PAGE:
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COMMENT: A chronicle of nuclear decay: Over half a year later, what have we learnt from Fukushima? via Bellona

MOSCOW – Eight months since the fateful March of 2011, one of the world’s worst nuclear catastrophes that enflamed Japan’s Fukushima Daiichi Nuclear Power Plant has ceased to be the stuff of front-page frenzy. We will likely still see radioactive goods and food products popping up on the store shelves around the world, reminding us of the terrors of nuclear energy, but for many, the panic caused by the threat of contamination spreading silently in a far-off country has become yesterday’s news. But does it mean that the problems of Fukushima – and, indeed, of the global nuclear power industry – are soon to be over? Not by a long shot. Vladimir Slivyak, 22/11-2011 – Translated by Maria KaminskayaClearly, even a cursory look at the latest developments will tell us it will be a very long time before the tragedy in Japan is safely forgotten.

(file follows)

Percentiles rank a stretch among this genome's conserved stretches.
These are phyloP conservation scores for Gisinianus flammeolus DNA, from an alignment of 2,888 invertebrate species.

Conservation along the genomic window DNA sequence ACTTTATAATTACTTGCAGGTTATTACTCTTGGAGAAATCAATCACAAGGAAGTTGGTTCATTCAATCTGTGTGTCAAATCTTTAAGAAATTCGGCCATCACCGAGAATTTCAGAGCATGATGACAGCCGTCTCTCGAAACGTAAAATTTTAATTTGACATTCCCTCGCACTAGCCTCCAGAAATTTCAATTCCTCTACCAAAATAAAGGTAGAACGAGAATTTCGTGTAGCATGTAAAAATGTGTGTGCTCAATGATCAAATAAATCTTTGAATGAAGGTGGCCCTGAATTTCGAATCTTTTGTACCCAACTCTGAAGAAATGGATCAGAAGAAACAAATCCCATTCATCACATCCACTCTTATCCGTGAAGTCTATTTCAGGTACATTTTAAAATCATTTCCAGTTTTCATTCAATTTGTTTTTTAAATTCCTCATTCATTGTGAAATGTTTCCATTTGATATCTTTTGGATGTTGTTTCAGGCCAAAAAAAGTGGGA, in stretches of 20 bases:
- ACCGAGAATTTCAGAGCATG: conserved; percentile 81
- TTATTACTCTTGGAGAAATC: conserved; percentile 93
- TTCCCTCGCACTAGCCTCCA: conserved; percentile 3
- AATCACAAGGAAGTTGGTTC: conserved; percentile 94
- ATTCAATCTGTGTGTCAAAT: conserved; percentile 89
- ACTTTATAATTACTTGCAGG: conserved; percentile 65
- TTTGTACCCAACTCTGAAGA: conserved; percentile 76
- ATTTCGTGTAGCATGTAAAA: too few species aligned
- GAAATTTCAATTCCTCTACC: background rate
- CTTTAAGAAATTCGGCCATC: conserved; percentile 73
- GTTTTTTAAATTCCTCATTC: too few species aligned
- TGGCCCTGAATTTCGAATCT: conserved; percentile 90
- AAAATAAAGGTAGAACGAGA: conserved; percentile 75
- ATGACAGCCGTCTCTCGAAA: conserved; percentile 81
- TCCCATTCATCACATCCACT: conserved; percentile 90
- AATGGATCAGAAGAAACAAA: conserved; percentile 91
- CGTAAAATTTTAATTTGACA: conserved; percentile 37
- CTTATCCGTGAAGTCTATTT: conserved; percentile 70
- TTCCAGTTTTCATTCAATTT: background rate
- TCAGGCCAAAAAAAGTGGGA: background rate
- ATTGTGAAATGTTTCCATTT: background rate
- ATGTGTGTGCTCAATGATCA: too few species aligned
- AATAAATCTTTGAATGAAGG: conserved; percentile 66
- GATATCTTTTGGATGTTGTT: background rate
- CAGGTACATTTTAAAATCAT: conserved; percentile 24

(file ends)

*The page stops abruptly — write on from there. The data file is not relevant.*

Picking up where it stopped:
In mid-November, a series of large-scale rallies took place in Fukuoka Prefecture, in the south of Japan, which is now home to some of the evacuees from Fukushima. Some 15,000 people took to the streets, demanding the closure of all Japanese nuclear power plants.

And the week before that, representatives of international media outlets were invited on a tour of the stricken plant: The Japanese authorities were, apparently, hoping to demonstrate that – having come, at the height of the disaster, under a barrage of criticism for being less than one hundred percent open about the developing crisis – they could now be counted on for complete transparency in how they related with the rest of the world.

The level of radiation that the Japanese and foreign journalists were able to register while on the visit to the site was 1,000 microsieverts near the plant – a reading that exceeds normal values by 5,000 times. A story (in Russian) carried by the Russian publication Komsomolskaya Pravda, citing the news agency ITAR-TASS, said this level was what Geiger counters showed as the reporters were approaching the station from a nearby forest. Closer to the entrance to the site, the measurements came down to 300 microsieverts – still, though, much higher than the norm, which is 0.2 microsieverts, the story said.

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